To do this, we are going to need to create a new class, which I am going to put inside my lib package, called "ConfigHandler". We are going to use our config handler to create a new ".cfg" file, which the mod user can use to alter the IDs of the blocks/items in your mod.

To do this, our init constructor inside of the ConfigHandler class is going to have to have a condition; a file:
package tutorial.lib;

import java.io.File;

public class ConfigHandler {
public static void init(File configFile) {

}
}

We are then going to have to call upon an existing class called "Configuration" which we are going to use to save and load any edited IDs (or initial IDs upon first use):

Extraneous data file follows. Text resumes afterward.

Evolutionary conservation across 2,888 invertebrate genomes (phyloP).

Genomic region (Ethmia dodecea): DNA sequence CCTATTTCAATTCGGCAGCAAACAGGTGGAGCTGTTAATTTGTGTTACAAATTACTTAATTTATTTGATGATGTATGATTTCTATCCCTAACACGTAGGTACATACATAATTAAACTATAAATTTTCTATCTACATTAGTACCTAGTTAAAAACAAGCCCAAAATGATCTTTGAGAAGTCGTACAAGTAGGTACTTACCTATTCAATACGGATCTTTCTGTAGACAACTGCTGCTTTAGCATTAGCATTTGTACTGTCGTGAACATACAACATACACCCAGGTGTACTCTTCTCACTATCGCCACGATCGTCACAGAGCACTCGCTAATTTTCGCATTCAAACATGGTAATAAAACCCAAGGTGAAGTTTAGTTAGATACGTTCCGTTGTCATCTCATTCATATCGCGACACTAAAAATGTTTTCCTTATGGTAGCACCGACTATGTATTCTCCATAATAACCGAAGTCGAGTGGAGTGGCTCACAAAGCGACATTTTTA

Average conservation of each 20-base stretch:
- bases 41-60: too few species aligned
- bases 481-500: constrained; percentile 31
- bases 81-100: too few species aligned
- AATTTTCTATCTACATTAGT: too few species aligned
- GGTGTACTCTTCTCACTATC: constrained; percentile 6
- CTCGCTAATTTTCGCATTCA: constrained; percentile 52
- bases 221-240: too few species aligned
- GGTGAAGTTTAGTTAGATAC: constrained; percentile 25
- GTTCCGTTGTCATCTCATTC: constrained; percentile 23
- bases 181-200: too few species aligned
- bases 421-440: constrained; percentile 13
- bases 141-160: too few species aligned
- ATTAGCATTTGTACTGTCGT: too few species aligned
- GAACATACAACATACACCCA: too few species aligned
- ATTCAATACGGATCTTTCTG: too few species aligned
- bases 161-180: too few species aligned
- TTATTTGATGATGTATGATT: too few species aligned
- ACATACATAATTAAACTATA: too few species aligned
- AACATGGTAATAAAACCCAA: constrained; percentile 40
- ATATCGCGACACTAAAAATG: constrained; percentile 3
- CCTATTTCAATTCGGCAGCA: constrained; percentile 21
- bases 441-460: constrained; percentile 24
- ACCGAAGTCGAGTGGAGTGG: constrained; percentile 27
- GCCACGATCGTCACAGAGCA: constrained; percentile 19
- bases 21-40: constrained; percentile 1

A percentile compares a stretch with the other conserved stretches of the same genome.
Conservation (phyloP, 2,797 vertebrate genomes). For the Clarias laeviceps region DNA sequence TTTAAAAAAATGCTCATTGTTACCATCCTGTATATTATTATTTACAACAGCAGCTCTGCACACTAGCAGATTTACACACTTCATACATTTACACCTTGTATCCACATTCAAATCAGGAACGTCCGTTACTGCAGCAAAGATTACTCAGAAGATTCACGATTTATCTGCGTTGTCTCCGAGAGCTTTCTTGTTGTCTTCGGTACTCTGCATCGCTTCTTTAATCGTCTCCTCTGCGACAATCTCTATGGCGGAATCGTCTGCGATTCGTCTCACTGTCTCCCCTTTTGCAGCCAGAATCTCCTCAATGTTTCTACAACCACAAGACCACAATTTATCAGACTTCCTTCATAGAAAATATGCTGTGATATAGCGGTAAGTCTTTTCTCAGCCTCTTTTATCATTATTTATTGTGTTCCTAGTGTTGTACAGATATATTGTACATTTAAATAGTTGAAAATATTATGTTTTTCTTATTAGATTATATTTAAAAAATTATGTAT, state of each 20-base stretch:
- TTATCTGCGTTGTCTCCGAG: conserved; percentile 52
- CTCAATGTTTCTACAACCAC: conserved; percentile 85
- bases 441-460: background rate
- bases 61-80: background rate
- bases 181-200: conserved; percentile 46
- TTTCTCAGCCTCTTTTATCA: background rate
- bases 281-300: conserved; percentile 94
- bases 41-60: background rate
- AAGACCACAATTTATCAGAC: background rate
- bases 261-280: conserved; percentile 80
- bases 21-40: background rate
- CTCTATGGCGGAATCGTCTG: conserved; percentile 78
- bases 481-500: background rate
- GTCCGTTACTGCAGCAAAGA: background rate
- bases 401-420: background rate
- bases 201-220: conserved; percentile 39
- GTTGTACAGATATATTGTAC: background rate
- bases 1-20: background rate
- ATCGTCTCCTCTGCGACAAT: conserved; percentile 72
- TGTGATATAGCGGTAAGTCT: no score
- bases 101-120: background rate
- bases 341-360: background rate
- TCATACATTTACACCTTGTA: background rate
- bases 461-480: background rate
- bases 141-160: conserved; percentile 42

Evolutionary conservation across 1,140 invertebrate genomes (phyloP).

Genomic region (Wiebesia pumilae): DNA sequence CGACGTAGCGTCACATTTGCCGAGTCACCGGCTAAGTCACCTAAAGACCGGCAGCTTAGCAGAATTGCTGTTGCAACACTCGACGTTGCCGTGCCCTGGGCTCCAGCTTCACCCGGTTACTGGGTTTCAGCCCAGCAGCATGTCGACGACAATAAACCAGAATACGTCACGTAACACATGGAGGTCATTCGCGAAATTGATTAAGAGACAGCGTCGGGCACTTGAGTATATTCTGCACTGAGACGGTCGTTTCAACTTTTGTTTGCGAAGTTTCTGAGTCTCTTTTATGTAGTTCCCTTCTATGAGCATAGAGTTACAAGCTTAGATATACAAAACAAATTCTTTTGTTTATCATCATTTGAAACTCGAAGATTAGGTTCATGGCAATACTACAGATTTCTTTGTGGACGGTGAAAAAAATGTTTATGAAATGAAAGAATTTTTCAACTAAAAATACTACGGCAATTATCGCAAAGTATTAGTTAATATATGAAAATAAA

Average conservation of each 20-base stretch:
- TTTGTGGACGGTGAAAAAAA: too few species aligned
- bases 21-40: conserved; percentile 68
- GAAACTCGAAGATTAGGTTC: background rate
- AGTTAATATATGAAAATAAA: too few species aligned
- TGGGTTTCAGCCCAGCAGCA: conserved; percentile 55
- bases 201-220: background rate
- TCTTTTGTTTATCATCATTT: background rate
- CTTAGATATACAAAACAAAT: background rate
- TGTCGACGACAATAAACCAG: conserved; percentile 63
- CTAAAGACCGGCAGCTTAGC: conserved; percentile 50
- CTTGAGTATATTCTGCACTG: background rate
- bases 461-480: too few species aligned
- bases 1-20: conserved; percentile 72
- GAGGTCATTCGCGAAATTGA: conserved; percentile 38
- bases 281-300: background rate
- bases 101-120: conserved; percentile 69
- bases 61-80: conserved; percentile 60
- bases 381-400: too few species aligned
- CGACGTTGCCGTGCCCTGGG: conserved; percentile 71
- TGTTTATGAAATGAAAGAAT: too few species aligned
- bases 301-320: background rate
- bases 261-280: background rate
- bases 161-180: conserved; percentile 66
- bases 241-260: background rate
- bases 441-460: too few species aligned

package tutorial.lib;

import java.io.File;

import net.minecraftforge.common.Configuration;

public class ConfigHandler {
public static void init(File configFile) {
Configuration config = new Configuration(configFile);
}
}

We can now use our "config" parameter to save and load the IDs:
config.load();

config.save();

This means that our ConfigHandler class should currently look like this:
package tutorial.lib;

import java.io.File;

import net.minecraftforge.common.Configuration;

public class ConfigHandler {
public static void init(File configFile) {
Configuration config = new Configuration(configFile);

config.load();

config.save();
}
}

Obviously, our ConfigHandler class is not registering any IDs yet, but it also will not be loaded as we have not added it to our main mod class (Tutorial). To do this, go to the Tutorial class file and, inside of the preInit constructor, we need to load the ConfigHandler:
@EventHandler
public static void preInit ( FMLPreInitializationEvent event ) {